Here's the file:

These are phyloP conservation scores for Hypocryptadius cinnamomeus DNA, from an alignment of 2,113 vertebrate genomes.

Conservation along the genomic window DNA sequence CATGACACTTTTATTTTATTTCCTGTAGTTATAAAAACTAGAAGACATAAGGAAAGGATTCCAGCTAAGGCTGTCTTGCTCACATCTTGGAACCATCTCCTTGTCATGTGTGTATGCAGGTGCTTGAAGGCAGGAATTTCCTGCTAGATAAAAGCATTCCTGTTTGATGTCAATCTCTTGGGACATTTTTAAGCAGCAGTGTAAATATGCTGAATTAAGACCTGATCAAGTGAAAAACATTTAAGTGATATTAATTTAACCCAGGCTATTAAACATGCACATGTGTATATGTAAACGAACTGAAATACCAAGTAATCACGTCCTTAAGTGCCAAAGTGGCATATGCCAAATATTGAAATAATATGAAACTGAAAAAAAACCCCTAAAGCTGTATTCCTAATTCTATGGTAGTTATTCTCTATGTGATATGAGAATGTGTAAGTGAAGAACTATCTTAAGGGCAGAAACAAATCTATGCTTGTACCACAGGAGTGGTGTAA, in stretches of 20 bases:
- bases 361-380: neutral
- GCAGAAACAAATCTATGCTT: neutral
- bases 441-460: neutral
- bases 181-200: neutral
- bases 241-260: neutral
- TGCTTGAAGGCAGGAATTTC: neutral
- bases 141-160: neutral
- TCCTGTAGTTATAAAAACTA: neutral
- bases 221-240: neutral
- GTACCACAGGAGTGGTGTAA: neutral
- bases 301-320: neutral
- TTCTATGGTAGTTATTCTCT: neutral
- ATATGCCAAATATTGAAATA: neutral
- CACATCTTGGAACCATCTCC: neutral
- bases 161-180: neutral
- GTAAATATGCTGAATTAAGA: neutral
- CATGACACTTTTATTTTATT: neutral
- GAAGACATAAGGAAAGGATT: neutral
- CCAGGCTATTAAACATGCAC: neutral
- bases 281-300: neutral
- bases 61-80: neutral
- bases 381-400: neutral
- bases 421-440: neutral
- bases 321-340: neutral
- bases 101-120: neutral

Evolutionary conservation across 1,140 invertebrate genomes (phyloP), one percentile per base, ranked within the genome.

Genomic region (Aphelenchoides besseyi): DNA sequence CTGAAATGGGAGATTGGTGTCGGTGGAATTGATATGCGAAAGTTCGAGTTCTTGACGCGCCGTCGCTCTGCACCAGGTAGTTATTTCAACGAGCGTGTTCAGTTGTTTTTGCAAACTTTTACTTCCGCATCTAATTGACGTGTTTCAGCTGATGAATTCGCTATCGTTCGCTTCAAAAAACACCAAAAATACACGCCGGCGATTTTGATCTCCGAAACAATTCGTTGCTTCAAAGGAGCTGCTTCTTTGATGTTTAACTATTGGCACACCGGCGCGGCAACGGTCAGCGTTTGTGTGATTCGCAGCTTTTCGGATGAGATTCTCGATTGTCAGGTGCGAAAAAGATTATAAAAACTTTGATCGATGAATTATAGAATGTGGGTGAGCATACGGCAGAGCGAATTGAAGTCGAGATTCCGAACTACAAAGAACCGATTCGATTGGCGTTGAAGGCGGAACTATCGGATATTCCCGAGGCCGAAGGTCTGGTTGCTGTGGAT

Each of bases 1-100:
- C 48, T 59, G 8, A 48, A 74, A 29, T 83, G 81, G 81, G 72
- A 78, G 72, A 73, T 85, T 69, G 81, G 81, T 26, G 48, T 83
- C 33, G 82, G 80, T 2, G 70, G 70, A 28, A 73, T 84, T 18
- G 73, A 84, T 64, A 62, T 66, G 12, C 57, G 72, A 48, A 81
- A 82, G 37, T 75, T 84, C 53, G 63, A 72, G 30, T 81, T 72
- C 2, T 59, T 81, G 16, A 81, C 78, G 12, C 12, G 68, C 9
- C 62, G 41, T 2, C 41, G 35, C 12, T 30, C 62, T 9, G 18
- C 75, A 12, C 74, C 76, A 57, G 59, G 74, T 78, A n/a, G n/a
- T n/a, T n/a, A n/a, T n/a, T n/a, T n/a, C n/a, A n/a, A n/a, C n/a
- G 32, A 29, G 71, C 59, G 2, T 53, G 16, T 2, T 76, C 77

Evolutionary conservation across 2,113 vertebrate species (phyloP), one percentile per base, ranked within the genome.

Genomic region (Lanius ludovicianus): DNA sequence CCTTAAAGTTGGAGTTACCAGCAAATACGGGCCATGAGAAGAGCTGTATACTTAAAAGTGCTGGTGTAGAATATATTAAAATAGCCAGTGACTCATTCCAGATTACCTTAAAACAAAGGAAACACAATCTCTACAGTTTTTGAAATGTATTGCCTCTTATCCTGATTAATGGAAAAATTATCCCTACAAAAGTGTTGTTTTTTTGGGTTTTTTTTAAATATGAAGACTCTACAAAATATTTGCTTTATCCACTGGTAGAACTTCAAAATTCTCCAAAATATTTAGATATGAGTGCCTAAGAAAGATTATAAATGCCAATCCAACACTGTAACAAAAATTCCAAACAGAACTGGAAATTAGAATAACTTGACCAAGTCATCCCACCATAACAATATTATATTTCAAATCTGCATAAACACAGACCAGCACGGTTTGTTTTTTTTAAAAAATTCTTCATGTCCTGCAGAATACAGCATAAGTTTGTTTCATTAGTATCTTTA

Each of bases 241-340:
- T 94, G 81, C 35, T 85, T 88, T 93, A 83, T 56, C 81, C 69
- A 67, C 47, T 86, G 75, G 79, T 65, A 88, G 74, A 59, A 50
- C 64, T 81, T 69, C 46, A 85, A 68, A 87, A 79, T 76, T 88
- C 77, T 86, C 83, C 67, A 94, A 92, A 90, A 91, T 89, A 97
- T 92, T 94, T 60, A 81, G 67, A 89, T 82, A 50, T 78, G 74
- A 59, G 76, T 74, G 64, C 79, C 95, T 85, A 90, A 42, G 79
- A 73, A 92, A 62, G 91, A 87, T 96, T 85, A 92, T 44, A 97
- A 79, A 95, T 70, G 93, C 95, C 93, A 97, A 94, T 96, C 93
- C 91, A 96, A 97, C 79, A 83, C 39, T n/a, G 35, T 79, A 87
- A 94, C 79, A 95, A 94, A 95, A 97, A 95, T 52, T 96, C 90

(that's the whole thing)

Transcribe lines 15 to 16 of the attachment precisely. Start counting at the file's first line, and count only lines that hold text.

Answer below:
- ATATGCCAAATATTGAAATA: neutral
- CACATCTTGGAACCATCTCC: neutral